this, an essay is prepared cach time for the union meetings of Chap48, Fitchburg, Mass. One member has now formed an herba- ters A, B, C, F, I, H, and K, which are held on the second Monrium of about 650 species. We have discovered several new varieties day in every month. of plants and one new kind of violet, which we call the V. parva. It Our treasurer reports six dollars always kept on hand in the is described as follows: Leaves, serrulate, or large crenate, elliptical treasury for contingent expenses, and a snug fund laid aside in the acute, tapering at base into a wingless petiole longer than the blade. savings-bank for microscopical work. Plant 1-2 slightly pubescent. Petals, beardless, obtuse, lower one Our collection, in charge of a curator, consists of a cabinet of deep purple, but white at apex; one or more stained light-blue by insects, a herbarium which is continually increasing, and which now this purple one, which is opposite to them, the rest white with pur- consists of over two hundred plants, and a cabinet of miscellaneous ple veins. Corolla, very small 1-4: Muddy shores of Robbin's specimens, several of them of value. A catalogue of all objects is Pond, Rindge, N. H. This resembles the Vi lanceolata more than kept. any other species, but can easily be seen to be much different. 1 The Librarian reports, as a nucleus for a future society library, should be glad to hear whether any one else has found it. -- Arthur nine volumes of the Humboldt Library collection, files of the Scien. B. Simonds.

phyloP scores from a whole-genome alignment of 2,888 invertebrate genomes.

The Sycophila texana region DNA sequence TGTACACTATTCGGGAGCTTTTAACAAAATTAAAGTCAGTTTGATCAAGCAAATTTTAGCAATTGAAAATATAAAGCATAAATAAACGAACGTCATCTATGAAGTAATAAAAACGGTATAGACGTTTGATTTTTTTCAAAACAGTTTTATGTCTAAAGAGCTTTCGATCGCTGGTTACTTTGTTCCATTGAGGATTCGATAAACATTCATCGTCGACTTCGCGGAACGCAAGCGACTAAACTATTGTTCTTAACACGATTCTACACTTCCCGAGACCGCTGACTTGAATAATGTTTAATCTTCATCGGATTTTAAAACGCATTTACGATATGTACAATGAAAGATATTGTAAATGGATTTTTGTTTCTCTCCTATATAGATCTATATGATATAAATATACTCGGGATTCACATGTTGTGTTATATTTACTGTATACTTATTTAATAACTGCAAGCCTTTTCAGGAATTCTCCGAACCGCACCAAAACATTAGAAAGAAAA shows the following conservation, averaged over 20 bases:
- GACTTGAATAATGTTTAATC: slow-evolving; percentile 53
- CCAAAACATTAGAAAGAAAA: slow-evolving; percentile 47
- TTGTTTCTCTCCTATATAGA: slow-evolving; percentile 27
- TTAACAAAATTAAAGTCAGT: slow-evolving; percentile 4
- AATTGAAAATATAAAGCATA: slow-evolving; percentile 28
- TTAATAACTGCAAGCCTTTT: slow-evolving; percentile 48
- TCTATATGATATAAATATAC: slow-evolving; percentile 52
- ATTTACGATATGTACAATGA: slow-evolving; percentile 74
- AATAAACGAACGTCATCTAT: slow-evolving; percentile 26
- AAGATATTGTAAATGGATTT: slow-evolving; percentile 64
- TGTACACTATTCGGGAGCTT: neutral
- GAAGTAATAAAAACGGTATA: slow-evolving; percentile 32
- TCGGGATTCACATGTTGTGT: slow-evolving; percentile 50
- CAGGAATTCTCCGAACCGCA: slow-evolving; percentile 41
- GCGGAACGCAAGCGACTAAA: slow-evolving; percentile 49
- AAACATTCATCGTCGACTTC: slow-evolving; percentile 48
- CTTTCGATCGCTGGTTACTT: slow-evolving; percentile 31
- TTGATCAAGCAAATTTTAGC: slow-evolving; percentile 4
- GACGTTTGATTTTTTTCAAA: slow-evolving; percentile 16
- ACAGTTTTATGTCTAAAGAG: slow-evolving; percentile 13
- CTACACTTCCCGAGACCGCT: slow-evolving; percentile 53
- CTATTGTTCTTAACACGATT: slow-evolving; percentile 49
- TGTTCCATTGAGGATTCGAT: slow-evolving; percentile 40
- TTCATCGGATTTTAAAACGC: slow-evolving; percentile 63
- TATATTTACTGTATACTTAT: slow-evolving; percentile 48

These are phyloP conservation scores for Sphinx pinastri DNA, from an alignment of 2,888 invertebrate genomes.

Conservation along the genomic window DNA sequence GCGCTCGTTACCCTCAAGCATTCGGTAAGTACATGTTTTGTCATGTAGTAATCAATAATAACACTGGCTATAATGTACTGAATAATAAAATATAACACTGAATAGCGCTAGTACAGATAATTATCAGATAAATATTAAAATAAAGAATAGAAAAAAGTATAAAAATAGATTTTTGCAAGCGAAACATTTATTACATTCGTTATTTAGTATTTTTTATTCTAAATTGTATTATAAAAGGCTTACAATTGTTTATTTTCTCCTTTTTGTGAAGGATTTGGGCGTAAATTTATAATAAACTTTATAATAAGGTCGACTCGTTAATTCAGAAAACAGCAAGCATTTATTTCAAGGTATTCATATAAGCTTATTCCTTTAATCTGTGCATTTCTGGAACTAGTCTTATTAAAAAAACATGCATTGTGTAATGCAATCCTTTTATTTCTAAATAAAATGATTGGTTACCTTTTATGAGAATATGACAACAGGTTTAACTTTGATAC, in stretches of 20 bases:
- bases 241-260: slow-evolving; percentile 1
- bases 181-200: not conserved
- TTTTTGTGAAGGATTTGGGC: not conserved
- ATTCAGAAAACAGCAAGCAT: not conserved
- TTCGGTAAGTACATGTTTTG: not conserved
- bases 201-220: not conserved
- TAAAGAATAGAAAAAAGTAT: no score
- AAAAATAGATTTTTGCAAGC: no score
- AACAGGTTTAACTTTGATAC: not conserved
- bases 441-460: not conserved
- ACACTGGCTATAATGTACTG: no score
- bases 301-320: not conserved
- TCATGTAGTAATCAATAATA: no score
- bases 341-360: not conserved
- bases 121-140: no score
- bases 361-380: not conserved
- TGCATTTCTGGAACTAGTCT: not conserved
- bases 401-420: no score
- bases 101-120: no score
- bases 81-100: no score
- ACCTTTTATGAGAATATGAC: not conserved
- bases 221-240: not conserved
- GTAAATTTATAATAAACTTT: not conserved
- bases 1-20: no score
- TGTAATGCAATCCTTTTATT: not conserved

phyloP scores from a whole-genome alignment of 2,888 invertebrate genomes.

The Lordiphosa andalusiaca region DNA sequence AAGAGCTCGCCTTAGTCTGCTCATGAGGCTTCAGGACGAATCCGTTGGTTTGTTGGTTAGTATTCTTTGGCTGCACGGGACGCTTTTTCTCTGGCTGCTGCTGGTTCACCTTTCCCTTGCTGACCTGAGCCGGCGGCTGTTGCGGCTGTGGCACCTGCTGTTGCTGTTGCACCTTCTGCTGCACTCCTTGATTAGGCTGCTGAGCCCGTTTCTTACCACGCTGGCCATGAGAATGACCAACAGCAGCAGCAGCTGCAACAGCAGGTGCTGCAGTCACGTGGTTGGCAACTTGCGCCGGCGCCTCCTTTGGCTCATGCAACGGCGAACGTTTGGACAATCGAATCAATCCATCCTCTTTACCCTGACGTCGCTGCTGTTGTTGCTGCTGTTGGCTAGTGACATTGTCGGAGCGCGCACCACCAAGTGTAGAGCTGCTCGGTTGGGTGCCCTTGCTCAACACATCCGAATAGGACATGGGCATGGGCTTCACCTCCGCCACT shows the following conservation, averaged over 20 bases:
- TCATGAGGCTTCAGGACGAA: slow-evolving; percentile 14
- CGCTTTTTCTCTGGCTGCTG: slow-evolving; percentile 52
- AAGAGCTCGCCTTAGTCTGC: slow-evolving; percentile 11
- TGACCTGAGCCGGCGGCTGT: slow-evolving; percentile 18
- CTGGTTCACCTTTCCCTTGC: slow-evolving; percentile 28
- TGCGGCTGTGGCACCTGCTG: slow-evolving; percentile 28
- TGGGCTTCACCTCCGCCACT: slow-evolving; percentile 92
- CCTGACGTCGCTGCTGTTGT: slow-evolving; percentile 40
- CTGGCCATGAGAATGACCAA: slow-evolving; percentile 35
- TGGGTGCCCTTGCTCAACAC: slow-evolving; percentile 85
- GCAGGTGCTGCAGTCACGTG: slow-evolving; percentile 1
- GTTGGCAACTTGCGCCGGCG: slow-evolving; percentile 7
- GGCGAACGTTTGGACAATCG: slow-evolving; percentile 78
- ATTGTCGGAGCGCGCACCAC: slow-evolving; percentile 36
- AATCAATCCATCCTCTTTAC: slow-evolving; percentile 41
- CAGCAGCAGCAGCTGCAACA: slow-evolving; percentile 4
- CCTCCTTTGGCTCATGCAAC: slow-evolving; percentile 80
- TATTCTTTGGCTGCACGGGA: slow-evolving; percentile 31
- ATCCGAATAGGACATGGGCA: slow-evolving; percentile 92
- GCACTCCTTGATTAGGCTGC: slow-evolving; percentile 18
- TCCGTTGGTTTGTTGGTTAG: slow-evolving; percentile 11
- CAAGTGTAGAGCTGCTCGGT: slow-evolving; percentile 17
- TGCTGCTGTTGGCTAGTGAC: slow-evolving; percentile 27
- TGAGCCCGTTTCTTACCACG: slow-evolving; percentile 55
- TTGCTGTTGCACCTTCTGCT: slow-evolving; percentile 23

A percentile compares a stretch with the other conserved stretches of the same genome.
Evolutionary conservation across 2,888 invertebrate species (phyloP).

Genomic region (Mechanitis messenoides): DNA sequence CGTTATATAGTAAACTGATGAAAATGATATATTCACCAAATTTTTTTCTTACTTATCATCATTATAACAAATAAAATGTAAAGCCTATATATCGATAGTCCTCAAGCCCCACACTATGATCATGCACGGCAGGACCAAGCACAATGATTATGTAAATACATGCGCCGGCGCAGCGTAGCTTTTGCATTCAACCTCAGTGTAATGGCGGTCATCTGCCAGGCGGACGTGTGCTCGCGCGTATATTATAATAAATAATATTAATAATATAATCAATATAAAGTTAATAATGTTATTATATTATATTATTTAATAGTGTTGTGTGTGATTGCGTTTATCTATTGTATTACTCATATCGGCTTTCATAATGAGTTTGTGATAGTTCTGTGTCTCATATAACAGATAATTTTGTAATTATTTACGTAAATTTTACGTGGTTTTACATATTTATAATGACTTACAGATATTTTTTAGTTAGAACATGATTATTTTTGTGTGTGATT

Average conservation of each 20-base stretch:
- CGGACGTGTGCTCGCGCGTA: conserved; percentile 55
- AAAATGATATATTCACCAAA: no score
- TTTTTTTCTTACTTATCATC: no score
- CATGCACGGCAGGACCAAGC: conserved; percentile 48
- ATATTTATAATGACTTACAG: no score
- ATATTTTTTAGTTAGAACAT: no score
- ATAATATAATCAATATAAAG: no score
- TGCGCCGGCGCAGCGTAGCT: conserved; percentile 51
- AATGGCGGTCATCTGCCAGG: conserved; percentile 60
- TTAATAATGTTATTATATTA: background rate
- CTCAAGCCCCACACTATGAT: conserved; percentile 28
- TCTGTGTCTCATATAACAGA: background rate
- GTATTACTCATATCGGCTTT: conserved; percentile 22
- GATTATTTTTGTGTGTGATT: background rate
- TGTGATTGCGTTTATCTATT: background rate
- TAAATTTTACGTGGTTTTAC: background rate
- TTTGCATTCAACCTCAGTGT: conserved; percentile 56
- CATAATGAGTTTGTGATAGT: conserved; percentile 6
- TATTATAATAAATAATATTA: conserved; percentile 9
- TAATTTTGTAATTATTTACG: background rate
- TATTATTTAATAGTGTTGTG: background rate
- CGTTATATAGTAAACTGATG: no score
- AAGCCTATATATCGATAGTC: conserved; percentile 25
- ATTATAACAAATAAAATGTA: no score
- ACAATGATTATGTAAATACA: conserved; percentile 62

tific American for 1884 and 1885, and the Supplement for 1884, 58, Philadelphia (D). We are making wonderful progress. We several works on local botany and geology, and various pamphlets. have fourteen members, and our meetings

seem to be very attractive, With a good, binocular instrument, the property of the society, for we always have several visitors. We have purchased a black- the miscroscopic work of Chapter A is perhaps the most thorough board, and we have also the nucleus of a library, in which, besides and effective that we do. A microscopist is elected each term, who books, the greatest care is taken of papers read by our members. appoints monthly two assistants, and holds with them weekly or Under the head of “miscellaneous," we have lectures by the various semi-weekly meetings, at which the principles of microscopy are members. The Chapter is divided into sections on Geology, Ento- studied, and specimens mounted. Thus, in a year, each active mology, Botany, Mineralogy.- Jos. McFarland, Sec.